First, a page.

The induction of apoptosis in tumor cells is a major therapeutic strategy for cancer. Flow cytometric analysis of annexin V-PI co-labeling demonstrated that rVP1-induced apoptosis of HCC cells (Figure 1B). Immunohistochemical analysis of rVP1-treated subcutaneous tumors revealed intense apoptosis (Figure 3B), suggesting that the inhibitory effect of rVP1 on tumor growth was mainly due to apoptosis of tumor cells. To further investigate the mechanisms underlying this effect, we first examined Akt phosphorylation and caspase cleavage in response to rVP1 treatment. The association between PI3K/Akt pathway activation and malignant transformation and anti-apoptotic signaling is well known , . Activation of the Akt/mTOR signaling pathway occurs in approximately half of the patients with HCC . Although we did not test if mTOR is also a target of rVP1, our results so far suggest that, in BNL and Hepa1-6 cells, rVP1 treatment downregulates Akt and induces apoptosis via the caspase pathway. We observed a clear difference in the effect of rVP1 on cleavage of pro-caspases-9, -3 and -7 in BNL and AML12 cells. In contrast to BNL cells, cleavage of these pro-caspases did not occur in AML12 cells within 4 h of treatment with 1 µM rVP1. Future investigations aimed at elucidating the distinct responses of HCC and normal hepatocyte cell lines to rVP1 treatment may provide the possibility of uncovering a therapeutic target that can minimize the detrimental effect of cancer therapy on normal hepatocytes.
Bax belongs to the Bcl-2 gene family which includes at least 20 pro- and anti-apoptotic genes . Overexpression of the anti-apoptotic gene bcl-XL and downregulation of bax and bcl-Xs, two pro-apoptotic members of the family, have been reported in HCC , . In this study, we found that rVP1 promoted Bax activation that stemmed from the dissociation of Bax from Ku70 and was associated with a decrease in the level of Ku70. Our results thus support previous findings suggesting that downregulation of Ku70 is beneficial for cancer therapy , . Overall, the findings shown in Figures 1 and 2 indicate that rVP1 treatment inhibits Akt phosphorylation, which causes dissociation of the Ku70-Bax complex. The dissociation of this complex and conformational changes of Bax promote the translocation of Bax to the mitochondria. This process in turn triggers activation of caspases-9, -3, and -7, which leads to apoptotic cell death. The effect of rVP1 on Bax and Ku70 may thus aid in shifting the dysregulated balance of apoptosis/survival signals in HCC.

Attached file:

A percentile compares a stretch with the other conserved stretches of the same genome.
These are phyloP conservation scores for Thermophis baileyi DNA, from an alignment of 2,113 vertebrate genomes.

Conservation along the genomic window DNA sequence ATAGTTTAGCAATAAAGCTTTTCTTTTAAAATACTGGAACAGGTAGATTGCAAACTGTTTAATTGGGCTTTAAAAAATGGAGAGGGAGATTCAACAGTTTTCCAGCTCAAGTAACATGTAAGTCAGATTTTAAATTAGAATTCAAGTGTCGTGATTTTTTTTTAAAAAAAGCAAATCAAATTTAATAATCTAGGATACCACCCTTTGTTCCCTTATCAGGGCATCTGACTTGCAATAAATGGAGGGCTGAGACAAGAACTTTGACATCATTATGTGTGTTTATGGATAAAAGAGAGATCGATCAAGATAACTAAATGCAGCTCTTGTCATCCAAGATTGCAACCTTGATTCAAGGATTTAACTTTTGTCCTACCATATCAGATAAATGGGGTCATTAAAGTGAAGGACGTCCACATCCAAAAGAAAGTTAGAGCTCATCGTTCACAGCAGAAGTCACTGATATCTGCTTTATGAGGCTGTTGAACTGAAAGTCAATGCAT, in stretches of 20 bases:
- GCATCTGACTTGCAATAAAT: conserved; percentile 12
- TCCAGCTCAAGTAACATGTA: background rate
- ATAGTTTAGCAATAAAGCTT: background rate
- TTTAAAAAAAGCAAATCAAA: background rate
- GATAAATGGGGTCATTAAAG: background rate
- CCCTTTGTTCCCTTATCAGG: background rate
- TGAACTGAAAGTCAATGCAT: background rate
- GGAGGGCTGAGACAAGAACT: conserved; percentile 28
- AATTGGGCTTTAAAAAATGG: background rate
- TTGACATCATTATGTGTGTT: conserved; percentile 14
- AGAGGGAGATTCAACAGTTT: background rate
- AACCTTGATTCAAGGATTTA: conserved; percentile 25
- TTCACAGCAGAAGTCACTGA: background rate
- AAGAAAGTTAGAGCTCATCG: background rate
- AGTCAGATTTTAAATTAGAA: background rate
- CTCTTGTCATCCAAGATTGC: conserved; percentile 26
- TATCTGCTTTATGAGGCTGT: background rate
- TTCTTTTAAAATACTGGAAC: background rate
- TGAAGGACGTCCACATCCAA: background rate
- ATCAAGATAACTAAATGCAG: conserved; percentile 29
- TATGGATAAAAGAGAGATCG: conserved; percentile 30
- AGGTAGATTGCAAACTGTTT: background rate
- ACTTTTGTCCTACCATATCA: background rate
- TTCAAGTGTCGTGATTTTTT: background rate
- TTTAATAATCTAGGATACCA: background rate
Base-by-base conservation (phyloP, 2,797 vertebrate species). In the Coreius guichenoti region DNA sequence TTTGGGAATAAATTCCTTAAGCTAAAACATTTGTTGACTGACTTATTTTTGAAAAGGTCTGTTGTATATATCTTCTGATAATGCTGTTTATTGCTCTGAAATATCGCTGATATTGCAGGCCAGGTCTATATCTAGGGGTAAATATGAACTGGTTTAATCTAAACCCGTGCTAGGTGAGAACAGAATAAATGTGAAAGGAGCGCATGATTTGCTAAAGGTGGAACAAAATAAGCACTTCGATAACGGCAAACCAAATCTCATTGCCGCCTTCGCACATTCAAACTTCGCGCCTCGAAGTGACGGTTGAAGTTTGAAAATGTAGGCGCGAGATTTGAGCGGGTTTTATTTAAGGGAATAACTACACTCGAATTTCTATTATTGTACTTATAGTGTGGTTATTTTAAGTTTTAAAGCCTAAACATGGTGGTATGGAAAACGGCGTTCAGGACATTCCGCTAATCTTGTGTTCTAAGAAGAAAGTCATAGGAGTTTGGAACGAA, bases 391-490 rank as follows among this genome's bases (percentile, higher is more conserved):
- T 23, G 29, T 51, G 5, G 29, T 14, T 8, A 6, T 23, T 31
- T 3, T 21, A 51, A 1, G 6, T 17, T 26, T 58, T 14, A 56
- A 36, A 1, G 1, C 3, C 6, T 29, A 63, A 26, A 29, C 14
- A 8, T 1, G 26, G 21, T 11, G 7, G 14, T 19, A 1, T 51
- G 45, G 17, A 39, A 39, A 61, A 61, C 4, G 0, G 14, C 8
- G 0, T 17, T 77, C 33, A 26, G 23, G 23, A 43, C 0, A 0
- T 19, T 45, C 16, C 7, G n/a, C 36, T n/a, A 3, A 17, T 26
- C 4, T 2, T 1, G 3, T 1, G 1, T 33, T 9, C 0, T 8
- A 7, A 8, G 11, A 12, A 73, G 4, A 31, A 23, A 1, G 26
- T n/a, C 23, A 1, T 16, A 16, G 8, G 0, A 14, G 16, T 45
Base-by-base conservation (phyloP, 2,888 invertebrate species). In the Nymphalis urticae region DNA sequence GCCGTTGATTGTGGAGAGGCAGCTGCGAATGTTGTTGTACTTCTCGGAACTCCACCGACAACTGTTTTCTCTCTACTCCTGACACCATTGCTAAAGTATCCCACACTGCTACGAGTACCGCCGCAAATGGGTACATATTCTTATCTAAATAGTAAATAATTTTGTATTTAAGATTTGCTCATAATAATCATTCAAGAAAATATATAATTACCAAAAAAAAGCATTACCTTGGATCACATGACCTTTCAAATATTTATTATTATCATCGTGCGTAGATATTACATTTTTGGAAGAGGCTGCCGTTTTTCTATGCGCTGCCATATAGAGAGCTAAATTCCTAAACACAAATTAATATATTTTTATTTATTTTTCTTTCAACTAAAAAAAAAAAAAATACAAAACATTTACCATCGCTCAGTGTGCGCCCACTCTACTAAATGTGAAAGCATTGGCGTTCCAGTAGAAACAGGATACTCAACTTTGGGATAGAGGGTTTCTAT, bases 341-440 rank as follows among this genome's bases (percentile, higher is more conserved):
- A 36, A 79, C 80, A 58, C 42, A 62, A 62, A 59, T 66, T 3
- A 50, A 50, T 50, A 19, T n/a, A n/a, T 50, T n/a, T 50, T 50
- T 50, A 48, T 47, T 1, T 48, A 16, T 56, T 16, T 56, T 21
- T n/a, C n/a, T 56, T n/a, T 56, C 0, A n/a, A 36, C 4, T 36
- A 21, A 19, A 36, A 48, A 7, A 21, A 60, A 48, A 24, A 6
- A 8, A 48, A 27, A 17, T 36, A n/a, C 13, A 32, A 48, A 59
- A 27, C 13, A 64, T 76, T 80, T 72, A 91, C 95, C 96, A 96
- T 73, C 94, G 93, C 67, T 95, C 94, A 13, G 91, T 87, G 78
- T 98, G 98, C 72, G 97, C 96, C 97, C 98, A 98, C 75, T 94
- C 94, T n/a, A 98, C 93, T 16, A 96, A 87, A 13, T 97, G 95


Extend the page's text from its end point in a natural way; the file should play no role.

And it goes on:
Recently, much attention has been focused on molecular targeted therapies for HCC. Sorafenib has shown survival benefits in patients with advanced HCC in phase III clinical trials and thus represents the first systemic therapy to be found effective in advanced HCC cases. Although sorafenib provided survival benefit, a corresponding impact in tumor shrinkage has not been observed . To evaluate the potency of rVP1 on tumor shrinkage, we first established a subcutaneous HCC model and administered rVP1 by intratumoral injection. Our results showed not only a dose-dependent inhibition of tumor growth, but also complete tumor regression in some mice treated with high doses of rVP1. In an orthotopic model, intravenous injection of rVP1 prevented growth of orthotopic tumors, inhibited intra-hepatic metastasis and increased survival rate. In contrast to the large number of apoptotic cells observed in the orthotopic tumors of rVP1-treated mice (Figure 6A), normal liver tissue of these mice did not reveal any significant apoptosis (Figure S1). This is somehow different from the in vitro results which show that rVP1 treatment causes cell death in some AML12 cells (Figures 1A and B). A likely explanation is that normal hepatocytes, in the presence of surrounding microenvironment, are more resistant to rVP1 in vivo. As both HCC models were established in BALB/c mice, these data suggest that under “immune-competent conditions” rVP1 is able to delay tumor progression and tumor size in a manner that affects mouse survival. We speculate that, in addition, the anti-metastatic effect of rVP1 seen in the orthotopic model may play an important role in determining survival outcomes. Since intra-hepatic metastases are a major hallmark of metastatic HCC contributing to dismal long-term survival in HCC patients , , how rVP1 interferes with the metastasis of HCC and its potential application in anti-metastasis therapy is worth further investigation.